10. The Free Content Giveaway. Create an eBook as a packaged content download for your customers and prospects. If you need your customer information (leads), you may opt to ask for basic information before download. If you want your content to spread and be shared, set it free. Here is a great discussion about “gated” content. Some excellent eBook examples are David Meerman Scott’s “New Rules” and our “Trust” eBook.
  11. Twitter Tips. Instead of creating a Twitter account that is all about you, think of your Twitter account as a channel. Determine what your ideal customer pain points are, and then deliver content through your Twitter channel that they would benefit from. Use Twitterfeed to automate your RSS feeds from your blog or web articles. Use Tweetdeck to manage your Twitter conversation. Here’s a Twitter primer to get you started.
  12. A Facebook movement. Instead of creating a Facebook fan page for your company, create a movement or cause. I thought Shama Hyder did a great job of this with her ACT Blueprint.
  13. Set Up Your Company in LinkedIn and Maximize Your Profile. PR 20/20 has an excellent post that will get your LinkedIn profile into shape.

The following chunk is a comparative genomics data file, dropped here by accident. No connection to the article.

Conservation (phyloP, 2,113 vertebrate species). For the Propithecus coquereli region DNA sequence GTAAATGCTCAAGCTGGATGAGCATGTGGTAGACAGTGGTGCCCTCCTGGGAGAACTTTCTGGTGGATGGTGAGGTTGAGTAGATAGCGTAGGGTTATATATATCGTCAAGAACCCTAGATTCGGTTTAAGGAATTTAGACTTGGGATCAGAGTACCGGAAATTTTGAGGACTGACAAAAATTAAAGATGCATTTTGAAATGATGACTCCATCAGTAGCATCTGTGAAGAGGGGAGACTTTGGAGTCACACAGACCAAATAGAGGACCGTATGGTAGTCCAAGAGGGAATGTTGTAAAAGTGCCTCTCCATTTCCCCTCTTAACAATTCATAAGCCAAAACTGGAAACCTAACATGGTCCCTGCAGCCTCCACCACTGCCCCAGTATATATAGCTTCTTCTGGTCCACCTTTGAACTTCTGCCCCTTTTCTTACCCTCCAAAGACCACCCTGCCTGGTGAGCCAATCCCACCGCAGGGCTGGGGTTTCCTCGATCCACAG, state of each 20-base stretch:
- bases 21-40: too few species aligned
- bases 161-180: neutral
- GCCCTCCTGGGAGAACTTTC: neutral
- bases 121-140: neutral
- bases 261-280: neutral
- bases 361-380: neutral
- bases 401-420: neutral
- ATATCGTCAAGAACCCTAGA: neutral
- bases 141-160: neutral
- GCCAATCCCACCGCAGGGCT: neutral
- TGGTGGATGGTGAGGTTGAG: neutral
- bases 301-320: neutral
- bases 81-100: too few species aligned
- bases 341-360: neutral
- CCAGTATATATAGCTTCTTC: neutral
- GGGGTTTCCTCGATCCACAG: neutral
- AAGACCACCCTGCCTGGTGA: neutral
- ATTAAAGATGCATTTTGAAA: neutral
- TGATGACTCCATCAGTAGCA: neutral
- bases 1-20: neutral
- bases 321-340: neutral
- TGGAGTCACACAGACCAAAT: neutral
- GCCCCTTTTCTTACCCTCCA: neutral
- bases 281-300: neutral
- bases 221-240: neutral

14. Pay Attention to Your Google Profile. Here’s a step-by-step to setting up your Google profile.
  15. Listen and Learn. Set up your Google Alerts account to track what customers are saying about you, your brands and the keywords that drive your business. Here’s a quick how-to on Google Alerts.

Just a reminder…these are all tactics to use as part of your content strategy.  Determine your content strategy first, then use these steps to execute that strategy.

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By joepulizzi published April 29, 2009

Callaway Goes Digital with Online Magazine Launch

I had a nice email conversation with my friend Nick Green from MacDUFF about their recent launch of the Callaway Online Magazine.  Here are some of the outtakes.

Joe –  Why did Callaway decide to produce this?